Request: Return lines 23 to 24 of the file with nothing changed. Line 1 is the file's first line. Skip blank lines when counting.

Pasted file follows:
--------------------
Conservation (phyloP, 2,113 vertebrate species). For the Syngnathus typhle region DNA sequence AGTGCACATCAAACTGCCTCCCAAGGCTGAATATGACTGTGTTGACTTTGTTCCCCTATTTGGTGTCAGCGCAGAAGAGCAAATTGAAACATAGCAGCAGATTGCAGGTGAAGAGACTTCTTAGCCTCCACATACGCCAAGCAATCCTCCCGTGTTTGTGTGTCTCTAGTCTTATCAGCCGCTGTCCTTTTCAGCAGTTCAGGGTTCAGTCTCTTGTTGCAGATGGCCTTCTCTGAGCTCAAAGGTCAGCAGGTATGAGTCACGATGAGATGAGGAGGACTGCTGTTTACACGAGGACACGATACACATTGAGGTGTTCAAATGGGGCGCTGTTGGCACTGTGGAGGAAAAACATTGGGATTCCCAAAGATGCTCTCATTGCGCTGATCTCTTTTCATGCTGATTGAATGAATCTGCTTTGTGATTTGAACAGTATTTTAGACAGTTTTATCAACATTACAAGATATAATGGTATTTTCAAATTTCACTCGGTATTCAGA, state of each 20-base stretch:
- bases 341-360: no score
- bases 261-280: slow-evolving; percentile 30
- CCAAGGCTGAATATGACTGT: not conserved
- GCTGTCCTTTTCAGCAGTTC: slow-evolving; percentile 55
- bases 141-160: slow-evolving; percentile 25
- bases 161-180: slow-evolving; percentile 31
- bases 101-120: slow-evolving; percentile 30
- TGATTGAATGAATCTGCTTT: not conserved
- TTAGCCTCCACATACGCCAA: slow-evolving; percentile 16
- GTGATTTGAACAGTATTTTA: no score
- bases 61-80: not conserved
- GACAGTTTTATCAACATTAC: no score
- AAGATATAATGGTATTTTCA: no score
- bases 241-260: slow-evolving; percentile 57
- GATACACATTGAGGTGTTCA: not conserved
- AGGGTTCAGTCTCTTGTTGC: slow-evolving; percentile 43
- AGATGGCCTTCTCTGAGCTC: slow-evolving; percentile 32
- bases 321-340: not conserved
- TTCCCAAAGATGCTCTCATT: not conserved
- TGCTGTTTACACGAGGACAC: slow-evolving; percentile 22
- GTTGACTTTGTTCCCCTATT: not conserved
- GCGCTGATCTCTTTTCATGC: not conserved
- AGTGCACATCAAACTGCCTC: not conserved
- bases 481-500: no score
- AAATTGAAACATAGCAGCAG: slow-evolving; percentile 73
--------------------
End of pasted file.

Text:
- GCGCTGATCTCTTTTCATGC: not conserved
- AGTGCACATCAAACTGCCTC: not conserved